This has been the fatal practical error of the church through every age of its existence, by which . . .
    its beauty has been disfigured,
    its power weakened, and
    its usefulness impeded!

Professing Christians, instead of looking into the perfect standard of Scripture, and seeing themselves reflected from that faithful mirror, and adjusting their character and conduct by its infallible revelations, placed before themselves the standard of the Christian profession as it was found in the church of the day, and regulated their behavior by what they saw in the prevailing character of their fellow Christians!

Thus a constant multiplication of corrupted copies has ever been going on! And religion, as seen in the conduct of its professors, compared with that which is described in the pages of its own inspired rule, have been quite different things!

Let us turn away from the religion we see in the church to the religion we read in the Bible! Let us not go to the imperfect and blurred copy, but to the perfect and unspotted original! The Bible's representation of the nature of true piety is intended for us as our guide, and is obligatory upon us!

But the inspired, unalterable, and infallible standard of Scripture is . . .
    too spiritual,
    too devout,
    too unearthly,
    too humbling,
    too self-denying,
for many professors.

This is still the stern, unbending demand of Christ: "If any of you wants to be My follower, he must deny himself, and take up his cross daily and follow Me!"

Sunday, May 10, 2015

Modern Weddings: Why Are They Completely Backwards?

Let me ask you a question in order to hopefully jump-start your brain.

When you have a birthday, do YOU do all of the work just so that YOUR GUESTS can enjoy YOUR special day?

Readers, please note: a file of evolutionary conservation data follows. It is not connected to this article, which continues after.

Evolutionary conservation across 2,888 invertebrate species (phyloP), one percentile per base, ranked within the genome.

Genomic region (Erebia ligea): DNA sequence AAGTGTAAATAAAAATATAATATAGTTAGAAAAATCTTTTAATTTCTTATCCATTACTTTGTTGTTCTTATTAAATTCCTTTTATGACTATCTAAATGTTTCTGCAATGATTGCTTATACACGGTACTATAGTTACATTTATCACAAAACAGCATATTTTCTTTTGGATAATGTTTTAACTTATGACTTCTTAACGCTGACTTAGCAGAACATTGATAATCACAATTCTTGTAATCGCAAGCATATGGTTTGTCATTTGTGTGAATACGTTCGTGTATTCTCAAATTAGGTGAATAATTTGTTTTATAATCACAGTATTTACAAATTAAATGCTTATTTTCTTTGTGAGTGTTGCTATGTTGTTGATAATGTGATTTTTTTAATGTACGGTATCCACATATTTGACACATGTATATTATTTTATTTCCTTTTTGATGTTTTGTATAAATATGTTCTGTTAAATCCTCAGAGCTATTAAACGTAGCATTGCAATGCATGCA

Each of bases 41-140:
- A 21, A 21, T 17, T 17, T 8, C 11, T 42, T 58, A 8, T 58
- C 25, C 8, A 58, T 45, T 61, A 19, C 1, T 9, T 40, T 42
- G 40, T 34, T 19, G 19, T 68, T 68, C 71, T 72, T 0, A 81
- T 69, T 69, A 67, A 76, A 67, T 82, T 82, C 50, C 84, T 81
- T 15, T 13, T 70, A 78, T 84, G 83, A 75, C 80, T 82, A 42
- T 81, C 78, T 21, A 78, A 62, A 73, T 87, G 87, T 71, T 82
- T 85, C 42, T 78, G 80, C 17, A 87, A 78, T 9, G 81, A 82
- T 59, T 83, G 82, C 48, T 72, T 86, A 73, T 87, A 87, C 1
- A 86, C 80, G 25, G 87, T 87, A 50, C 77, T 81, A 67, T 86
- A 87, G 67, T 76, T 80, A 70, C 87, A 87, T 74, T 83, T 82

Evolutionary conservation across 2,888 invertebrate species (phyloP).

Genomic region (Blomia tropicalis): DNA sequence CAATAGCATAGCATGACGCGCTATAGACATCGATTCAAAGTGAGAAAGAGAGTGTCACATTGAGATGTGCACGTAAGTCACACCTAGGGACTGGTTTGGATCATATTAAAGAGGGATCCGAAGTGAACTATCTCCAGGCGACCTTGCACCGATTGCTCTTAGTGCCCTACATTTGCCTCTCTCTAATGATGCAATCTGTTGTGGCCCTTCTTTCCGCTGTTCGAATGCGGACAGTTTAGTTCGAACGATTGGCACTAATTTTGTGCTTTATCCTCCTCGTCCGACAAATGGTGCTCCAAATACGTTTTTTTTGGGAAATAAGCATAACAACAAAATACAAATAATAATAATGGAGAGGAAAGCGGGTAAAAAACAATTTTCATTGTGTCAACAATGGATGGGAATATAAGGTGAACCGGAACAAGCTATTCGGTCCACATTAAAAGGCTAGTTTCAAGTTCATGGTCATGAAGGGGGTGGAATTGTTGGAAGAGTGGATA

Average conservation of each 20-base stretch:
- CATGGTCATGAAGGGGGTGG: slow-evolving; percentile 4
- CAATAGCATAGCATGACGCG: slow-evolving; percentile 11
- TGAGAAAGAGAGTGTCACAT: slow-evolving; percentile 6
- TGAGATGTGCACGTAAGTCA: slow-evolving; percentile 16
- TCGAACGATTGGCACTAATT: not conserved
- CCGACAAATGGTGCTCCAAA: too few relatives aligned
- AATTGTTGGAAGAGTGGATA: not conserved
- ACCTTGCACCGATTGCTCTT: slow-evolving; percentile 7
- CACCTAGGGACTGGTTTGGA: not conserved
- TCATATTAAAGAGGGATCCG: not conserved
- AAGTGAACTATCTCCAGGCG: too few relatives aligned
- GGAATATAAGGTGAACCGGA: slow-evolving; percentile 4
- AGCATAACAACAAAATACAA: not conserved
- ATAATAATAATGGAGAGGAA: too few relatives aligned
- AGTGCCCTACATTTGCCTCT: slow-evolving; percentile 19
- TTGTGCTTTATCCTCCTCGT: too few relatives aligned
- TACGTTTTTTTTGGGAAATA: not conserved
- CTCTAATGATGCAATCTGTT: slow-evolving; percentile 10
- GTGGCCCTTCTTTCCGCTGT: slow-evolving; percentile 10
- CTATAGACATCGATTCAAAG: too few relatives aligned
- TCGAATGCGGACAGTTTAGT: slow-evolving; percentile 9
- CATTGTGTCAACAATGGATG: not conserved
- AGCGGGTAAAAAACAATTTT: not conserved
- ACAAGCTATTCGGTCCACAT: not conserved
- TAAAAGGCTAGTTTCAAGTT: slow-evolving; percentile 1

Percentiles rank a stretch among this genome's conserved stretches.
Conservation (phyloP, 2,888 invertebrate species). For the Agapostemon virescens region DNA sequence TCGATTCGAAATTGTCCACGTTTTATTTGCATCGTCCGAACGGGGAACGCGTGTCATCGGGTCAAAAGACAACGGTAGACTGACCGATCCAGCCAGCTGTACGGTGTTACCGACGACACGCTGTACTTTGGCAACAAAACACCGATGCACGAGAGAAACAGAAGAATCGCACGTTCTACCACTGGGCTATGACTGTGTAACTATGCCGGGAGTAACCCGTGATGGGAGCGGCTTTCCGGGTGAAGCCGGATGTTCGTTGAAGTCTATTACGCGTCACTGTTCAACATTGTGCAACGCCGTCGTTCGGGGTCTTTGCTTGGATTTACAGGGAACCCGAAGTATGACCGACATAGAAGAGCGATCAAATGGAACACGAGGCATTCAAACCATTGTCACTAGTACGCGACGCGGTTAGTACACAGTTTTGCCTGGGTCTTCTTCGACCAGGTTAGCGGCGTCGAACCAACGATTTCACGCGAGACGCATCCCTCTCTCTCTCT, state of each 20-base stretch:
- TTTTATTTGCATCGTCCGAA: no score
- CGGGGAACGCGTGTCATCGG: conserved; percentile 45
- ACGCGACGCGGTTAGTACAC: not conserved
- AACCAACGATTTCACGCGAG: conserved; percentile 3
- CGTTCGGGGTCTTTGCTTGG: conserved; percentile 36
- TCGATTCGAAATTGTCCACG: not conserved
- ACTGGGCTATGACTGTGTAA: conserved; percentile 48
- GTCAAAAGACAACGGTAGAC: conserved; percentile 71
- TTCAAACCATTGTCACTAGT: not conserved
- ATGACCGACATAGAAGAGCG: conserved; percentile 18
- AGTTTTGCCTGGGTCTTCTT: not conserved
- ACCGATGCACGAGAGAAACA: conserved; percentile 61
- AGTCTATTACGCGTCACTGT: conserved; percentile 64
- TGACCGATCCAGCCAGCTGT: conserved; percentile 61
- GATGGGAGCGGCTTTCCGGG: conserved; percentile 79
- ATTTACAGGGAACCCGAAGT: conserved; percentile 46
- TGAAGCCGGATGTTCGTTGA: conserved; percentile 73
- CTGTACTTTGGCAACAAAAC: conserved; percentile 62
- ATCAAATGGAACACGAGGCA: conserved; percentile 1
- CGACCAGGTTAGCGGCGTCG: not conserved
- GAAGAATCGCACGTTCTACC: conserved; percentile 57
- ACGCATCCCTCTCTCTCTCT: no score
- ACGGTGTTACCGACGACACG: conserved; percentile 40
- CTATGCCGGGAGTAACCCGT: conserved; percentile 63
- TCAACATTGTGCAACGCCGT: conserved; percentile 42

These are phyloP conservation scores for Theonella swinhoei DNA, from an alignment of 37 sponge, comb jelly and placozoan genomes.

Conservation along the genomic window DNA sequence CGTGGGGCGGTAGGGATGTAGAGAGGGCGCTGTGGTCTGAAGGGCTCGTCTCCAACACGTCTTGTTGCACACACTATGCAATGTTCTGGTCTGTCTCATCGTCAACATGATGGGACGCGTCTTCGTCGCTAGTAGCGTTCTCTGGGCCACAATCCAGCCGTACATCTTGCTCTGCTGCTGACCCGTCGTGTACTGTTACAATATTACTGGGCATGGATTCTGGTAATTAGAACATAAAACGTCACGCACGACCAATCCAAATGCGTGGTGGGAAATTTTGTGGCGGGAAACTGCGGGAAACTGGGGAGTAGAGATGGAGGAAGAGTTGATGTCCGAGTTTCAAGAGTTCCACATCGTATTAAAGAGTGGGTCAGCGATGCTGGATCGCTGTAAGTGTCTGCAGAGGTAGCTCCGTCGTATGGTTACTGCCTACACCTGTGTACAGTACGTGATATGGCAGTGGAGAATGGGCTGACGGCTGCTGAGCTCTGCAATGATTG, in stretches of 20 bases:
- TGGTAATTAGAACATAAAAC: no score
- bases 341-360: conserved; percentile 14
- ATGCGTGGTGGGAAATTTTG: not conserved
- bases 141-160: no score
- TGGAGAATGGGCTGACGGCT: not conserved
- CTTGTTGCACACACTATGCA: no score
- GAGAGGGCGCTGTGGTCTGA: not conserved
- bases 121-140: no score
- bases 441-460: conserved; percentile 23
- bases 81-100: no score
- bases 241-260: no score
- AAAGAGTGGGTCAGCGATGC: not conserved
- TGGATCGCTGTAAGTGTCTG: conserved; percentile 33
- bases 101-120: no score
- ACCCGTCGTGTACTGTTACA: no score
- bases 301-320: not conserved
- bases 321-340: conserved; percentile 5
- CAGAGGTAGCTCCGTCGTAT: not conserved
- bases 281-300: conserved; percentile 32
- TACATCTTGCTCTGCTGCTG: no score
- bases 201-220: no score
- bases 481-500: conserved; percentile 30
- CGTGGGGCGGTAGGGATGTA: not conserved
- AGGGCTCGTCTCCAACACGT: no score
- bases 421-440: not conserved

No! Quite obviously not.

So why is it that in our modern day and age weddings are treated this way? Most weddings these days, the bride and groom are expected to do all the work and spend all their money in order to make their guests feel comfortable and allow them to enjoy THEIR (the bride and groom's) special day. When did we get so backwards?

Today, the bride and groom spend thousands (if not tens of thousands) of dollars on their wedding day and then end up fighting over money problems for the next several years. In many cases, this leads to divorce. The bride and groom are just starting a new life together and will need what little money they have in order to start that life. Maybe they will need that money for a down payment on their first house. Who knows? Regardless, the bride and groom should not be expected to pay for the enjoyment of their guests. It is the guests who should be taking care of the bride and groom, not the other way around! The guests should be helping to prepare everything for the bride and groom, coming together in order to celebrate THEIR (the bride and groom's) special day and support THEM, just as it used to be historically.